This study demonstrates the development of an all-in-one AAV-Cas vector configuration with high gene editing activity and AAV productivity. Fourteen dual-guide, all-in-one AAV-SaCas9 configurations were designed by modifying the composite, location, and orientation of the SaCas9 expression cassette and the expression cassettes of the two guide RNAs that target the viral long terminal repeats (LTR) and the Gag gene of HIV-1. A human beta-actin gene-derived stuffer sequence in the backbone of the AAV plasmids to minimize AAV backbone was introduced and AAV crude lysates were prepared to transduce an HIV-1 knock-in reporter cell line and examine the HIV-1 excision efficiency induced by the paired HIV-1 guide RNAs. The seven most efficient AAV-SaCas9 plasmids were further co-transfected in Hela cells along with the HIV-1 plasmid pNL4-3. Among these, two configurations exhibited the highest SaCas9 and guide RNA expression levels resulting in superior HIV-1 excision efficiency. Bioreactors test on one top AAV9-SaCas9 configuration (with an AAV vector size of 4.7 kb) and two top AAV9-PlmCasX configurations (both with an AAV vector size of 4.5 bp) demonstrated a 3-10 fold increase in AAV yield and infectious titer compared to the first generation AAV construct with over 90% PacBio sequencing reads mapped to the vector genomes and AAV plasmid backbone packaging below 1%. These findings underscore the potential of the dual-guide, optimized all-in-one AAV vectors as a versatile delivery platform for CRISPR/Cas gene editing therapeutics.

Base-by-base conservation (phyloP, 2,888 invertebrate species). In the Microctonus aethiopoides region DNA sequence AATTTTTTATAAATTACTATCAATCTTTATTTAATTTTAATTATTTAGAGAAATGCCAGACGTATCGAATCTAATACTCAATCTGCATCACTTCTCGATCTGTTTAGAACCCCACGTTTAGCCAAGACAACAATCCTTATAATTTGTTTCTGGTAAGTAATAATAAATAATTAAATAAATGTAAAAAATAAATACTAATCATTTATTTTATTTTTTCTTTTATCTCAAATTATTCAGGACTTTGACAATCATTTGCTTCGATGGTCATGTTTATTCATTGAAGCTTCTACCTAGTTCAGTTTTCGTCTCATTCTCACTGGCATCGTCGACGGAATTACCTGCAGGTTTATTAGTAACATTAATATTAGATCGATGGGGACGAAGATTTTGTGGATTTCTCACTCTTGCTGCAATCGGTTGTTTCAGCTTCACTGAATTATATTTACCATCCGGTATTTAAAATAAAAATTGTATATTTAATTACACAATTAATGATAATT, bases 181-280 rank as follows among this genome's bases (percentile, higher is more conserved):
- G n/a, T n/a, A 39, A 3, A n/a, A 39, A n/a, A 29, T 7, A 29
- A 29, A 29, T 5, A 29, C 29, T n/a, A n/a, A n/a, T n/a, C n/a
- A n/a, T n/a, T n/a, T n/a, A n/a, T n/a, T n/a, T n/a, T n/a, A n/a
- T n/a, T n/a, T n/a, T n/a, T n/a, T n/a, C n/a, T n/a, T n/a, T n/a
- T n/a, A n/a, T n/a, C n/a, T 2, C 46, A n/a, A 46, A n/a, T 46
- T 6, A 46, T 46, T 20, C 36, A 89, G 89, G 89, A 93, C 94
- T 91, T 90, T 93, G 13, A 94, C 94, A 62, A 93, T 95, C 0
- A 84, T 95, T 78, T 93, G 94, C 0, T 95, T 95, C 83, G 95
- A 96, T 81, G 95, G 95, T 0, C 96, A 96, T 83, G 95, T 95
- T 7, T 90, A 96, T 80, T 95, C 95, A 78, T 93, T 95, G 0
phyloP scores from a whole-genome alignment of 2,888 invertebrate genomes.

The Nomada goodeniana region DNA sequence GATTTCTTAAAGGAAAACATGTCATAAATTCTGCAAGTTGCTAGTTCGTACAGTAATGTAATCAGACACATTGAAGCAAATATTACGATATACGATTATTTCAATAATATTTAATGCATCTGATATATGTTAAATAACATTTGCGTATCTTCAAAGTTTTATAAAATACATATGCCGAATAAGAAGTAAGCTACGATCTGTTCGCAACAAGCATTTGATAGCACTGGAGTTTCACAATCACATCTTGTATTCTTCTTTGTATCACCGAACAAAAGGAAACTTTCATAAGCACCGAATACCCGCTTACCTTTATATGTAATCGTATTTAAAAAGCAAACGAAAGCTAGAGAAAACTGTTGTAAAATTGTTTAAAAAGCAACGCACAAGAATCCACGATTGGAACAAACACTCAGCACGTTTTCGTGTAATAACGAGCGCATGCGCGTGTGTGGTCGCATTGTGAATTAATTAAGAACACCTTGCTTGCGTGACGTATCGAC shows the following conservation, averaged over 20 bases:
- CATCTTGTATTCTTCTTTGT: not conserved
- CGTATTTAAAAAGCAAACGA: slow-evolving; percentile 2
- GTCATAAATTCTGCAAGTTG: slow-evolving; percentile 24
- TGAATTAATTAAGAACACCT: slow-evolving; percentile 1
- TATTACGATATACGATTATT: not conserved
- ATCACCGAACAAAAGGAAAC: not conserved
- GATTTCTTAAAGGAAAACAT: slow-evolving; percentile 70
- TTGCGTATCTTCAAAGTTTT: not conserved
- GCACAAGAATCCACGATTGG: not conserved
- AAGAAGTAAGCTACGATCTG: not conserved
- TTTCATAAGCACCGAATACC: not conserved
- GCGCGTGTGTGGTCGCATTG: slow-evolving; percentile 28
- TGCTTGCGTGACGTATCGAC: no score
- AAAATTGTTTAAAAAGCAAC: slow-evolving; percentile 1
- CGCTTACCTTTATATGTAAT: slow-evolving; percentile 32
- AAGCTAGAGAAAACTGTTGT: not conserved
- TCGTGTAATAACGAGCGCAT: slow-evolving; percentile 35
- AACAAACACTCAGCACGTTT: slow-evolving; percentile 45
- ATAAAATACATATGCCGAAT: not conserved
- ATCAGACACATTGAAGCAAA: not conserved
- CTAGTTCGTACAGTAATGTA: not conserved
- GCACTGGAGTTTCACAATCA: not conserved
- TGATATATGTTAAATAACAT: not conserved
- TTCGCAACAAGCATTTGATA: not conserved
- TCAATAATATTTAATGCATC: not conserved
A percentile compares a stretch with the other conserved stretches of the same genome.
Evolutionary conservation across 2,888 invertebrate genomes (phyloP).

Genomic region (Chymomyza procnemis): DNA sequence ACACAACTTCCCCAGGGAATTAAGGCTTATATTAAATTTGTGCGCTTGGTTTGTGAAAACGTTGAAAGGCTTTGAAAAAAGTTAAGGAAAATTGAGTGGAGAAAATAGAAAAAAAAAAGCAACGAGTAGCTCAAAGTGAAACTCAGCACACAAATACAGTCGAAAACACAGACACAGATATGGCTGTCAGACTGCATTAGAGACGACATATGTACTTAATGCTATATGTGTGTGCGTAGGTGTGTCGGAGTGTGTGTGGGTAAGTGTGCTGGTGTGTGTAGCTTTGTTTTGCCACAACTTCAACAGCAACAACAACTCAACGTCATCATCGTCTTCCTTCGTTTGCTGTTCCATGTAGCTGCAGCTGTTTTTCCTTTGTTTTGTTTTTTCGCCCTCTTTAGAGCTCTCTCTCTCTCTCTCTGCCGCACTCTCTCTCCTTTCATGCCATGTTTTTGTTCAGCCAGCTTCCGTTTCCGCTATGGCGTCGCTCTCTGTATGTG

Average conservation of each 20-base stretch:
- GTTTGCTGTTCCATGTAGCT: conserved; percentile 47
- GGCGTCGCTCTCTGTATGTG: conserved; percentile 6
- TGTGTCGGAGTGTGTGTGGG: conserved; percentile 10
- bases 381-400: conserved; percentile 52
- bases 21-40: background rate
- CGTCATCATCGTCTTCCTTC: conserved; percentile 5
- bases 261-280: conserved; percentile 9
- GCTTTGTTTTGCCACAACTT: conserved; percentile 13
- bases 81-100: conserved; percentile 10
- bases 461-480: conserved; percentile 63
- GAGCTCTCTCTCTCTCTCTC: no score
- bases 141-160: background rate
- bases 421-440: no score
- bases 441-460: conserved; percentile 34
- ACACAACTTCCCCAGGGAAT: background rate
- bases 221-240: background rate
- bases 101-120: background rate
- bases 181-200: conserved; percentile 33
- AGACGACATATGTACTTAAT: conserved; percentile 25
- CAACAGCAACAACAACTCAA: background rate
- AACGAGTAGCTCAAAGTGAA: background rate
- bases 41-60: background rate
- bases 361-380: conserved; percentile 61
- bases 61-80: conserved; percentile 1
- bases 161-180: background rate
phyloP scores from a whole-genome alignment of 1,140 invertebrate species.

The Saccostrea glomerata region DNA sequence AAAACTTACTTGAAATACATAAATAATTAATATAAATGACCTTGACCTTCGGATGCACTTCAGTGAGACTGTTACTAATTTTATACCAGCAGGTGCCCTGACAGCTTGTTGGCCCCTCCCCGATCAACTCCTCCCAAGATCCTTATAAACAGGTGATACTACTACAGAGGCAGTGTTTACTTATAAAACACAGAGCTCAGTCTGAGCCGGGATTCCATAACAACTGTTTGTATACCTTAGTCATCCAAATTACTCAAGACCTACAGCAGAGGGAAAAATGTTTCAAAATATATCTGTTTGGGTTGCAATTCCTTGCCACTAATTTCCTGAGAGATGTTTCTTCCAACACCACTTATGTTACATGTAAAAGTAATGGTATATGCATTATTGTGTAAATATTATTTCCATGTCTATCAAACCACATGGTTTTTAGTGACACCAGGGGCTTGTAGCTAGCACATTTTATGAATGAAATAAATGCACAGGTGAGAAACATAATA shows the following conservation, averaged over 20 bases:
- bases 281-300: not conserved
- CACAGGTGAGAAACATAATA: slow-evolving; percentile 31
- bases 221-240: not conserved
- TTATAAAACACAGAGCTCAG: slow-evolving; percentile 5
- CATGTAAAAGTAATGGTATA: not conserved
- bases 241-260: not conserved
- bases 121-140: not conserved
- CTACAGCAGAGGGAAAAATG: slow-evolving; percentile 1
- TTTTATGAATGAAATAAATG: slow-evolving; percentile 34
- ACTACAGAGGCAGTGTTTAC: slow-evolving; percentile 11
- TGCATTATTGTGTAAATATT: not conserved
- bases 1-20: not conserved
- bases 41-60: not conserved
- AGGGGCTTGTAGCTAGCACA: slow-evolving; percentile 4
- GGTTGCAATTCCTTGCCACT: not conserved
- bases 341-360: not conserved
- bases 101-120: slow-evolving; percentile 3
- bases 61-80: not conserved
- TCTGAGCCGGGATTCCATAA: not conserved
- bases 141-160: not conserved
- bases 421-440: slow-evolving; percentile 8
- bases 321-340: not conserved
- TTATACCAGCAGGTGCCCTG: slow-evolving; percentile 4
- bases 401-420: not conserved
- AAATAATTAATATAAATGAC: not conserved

Title: Selecting highly conserved and specific guide RNAs for CRISPR/CasX-mediated gene editing of the HSV-1 genome
Session Type: Oral presentation
Session Title: On- and Off-target Method Development
Abstract: 256
Presenter: Meltem Isik, Excision BioTherapeutics
Location: Ballroom 3
Date/Time: May 10, 2024, 2:00 to 2:15 pm (EST)